Butcher seeks dismissal of Revenue demand for €187,000 inheritance tax bill

John Herterich says the demand significantly overvalued the inheritance he received

A butcher has asked the High Court to dismiss a demand by Revenue for a €187,000 inheritance tax bill because he says he never received notices and demands to pay it.

John Herterich, who Revenue says owns and operates Fred Herterich and Sons pork butchers in Lombard St, Galway, is being pursued for summary judgment for €187,821 in capital acquisitions tax, including some €55,000 in interest.

He says the demand significantly overvalued the inheritance he received and that the tax assessment should have been sent to his home in Shangort, Clybaun, Galway, not his place of employment, the butcher's shop.

The bill arises out of the will of his late aunt Carmel Herterich, who left the Lombard St property to him and applies to the years 2011 to 2012, the court heard.

Revenue assessed the property’s value at €480,000 which meant an inheritance tax bill of €132,000. By the time a final demand was served on him in 2018 interest had brought it up to €187,000.

High Court proceedings by Revenue for summary judgment followed after it was not paid.

He opposed the summary judgment application and said the case against him should be struck out or alternatively he was entitled to a full hearing.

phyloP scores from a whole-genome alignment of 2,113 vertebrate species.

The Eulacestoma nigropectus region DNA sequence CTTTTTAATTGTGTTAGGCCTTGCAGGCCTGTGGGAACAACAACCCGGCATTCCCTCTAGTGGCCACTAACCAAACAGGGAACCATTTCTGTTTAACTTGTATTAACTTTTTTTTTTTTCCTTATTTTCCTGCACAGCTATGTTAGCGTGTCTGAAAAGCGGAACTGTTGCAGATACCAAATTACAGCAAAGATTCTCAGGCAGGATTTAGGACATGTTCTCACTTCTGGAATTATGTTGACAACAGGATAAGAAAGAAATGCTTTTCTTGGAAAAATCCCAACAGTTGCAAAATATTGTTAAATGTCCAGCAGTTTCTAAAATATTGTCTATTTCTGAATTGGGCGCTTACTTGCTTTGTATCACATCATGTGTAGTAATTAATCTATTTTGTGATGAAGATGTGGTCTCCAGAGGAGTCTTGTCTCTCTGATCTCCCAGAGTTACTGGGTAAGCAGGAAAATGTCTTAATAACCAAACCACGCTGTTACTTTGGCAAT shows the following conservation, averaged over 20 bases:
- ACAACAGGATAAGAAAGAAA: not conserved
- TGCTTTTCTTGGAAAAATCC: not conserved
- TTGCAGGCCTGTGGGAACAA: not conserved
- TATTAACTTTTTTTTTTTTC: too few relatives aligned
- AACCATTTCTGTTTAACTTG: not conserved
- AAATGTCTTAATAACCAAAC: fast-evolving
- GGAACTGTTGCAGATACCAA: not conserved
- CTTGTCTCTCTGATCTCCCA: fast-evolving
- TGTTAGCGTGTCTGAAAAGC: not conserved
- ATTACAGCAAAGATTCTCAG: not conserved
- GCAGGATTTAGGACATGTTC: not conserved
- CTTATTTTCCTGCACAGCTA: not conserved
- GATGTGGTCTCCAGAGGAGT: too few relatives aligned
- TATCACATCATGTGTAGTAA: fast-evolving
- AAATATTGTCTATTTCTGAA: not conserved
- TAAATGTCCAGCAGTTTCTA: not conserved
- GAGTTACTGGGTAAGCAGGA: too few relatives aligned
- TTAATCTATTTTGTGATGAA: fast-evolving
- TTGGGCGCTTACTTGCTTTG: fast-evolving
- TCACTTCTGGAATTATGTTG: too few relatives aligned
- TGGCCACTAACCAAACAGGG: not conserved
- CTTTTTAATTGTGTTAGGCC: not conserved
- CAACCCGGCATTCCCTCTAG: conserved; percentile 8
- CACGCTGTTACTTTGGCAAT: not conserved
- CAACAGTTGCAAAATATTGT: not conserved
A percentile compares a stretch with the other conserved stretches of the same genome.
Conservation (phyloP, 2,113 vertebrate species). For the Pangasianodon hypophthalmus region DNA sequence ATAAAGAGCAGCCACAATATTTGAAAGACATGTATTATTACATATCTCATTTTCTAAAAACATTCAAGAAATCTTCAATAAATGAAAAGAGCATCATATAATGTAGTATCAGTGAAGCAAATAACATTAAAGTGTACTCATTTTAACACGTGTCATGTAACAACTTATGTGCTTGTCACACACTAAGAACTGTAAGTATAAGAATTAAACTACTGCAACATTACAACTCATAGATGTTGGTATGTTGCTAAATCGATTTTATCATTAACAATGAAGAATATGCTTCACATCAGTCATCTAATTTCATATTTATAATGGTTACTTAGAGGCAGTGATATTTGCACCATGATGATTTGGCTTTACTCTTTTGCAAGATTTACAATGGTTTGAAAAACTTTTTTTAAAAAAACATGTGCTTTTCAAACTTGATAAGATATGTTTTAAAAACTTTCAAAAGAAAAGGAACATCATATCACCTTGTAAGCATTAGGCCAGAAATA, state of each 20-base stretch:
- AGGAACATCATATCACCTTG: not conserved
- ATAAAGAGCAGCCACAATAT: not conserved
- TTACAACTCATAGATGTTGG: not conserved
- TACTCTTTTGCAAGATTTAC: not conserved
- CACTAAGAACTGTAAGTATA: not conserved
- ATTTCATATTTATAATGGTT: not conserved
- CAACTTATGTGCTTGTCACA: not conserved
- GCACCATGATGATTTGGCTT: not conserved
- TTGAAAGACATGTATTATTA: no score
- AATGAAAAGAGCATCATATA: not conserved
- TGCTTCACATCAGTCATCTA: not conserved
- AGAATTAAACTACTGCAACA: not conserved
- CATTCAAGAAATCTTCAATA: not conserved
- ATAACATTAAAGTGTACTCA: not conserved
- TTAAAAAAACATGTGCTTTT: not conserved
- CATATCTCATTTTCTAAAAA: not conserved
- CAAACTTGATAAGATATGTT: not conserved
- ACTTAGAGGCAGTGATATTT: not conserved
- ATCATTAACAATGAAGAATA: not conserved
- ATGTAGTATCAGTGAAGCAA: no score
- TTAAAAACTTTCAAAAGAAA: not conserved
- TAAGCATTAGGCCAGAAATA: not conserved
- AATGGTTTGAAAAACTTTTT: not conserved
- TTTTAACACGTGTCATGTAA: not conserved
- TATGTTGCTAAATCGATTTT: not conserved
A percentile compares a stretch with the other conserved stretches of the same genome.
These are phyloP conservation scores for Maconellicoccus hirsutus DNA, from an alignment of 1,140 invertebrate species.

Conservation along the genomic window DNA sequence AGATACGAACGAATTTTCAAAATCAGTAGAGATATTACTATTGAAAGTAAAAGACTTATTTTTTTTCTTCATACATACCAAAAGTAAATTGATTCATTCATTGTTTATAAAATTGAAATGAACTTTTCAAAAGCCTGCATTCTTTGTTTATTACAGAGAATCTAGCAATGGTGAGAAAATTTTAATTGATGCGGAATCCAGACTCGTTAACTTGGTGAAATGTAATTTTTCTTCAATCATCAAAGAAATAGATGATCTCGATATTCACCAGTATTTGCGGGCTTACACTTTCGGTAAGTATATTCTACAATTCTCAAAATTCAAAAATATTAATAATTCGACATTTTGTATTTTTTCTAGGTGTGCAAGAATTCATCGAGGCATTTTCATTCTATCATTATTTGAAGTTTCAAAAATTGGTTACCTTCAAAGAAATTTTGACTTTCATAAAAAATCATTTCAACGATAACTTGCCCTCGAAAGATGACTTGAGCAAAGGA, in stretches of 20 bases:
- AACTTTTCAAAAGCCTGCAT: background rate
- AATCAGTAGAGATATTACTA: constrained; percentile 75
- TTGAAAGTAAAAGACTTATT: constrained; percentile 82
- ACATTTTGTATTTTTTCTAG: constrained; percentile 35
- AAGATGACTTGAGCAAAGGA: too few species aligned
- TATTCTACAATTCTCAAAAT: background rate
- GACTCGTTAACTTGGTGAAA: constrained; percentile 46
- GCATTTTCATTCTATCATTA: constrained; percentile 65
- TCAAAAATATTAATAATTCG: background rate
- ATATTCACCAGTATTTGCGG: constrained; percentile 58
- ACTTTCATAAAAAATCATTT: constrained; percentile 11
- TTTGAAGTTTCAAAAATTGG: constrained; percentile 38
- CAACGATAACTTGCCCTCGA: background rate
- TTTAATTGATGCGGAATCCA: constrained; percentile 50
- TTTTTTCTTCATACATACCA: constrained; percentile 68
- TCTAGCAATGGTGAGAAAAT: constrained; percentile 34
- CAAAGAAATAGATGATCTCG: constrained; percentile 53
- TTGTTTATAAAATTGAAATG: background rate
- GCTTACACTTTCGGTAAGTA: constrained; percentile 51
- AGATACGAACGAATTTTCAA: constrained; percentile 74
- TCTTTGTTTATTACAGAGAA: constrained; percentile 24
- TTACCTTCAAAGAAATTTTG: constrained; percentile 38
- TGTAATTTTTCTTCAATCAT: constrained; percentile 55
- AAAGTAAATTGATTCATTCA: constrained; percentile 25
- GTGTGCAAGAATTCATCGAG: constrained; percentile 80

Ms Justice Mary Rose Gearty today ruled he was entitled to a plenary hearing so the facts of the case can be “teased out".

Paul Brady, for Revenue, said earlier Mr Herterich asserted he not only did he not receive various correspondence related to the notice of assessment of tax, but he also claimed the value of the property was significantly overstated because it did not take into account various burdens which were also on his late aunt's estate.

Mr Herterich's own valuer put the updated value at €125,000, counsel said. He had also claimed his aunt's will stated he had a right to operate the butcher's as an employee up to the age of 65 and he said this had a significant impact on the title to the property as it meant it was not possible to borrow using it as security.

As a result of not receiving notices, Mr Herterich claims, he was deprived of his right to appeal the tax assessment.

Mr Brady said his central argument was they were sent to his place of employment, the shop in Lombard St, when they should have been sent to his home in Clybaun.

However, counsel said, the notices were sent to the butcher's shop and were not returned. Notices were also sent to another address in Galway, Marine View, and these were returned.

Anna Shanley, for Mr Herterich, said there can only be default on a tax bill where there was valid service of the assessment and the court should dismiss Revenue's application.

Failing that, there should be a plenary hearing, she said. Her client was being prejudiced by the accruing interest.

It was undisputed he did inherit the property and there was likely to be a capital acquisitions bill but it had to be in the context of the various burdens on and actual value of the inherited estate, she said.

Revenue had also not explained why no effort was made to send it to his home address when this was clearly printed on his inland revenue certificate, she said.

Ms Justice Gearty said she was not going to dismiss the case when the facts have not yet been teased out and she therefore remitted it for plenary hearing.

Most Read in Ireland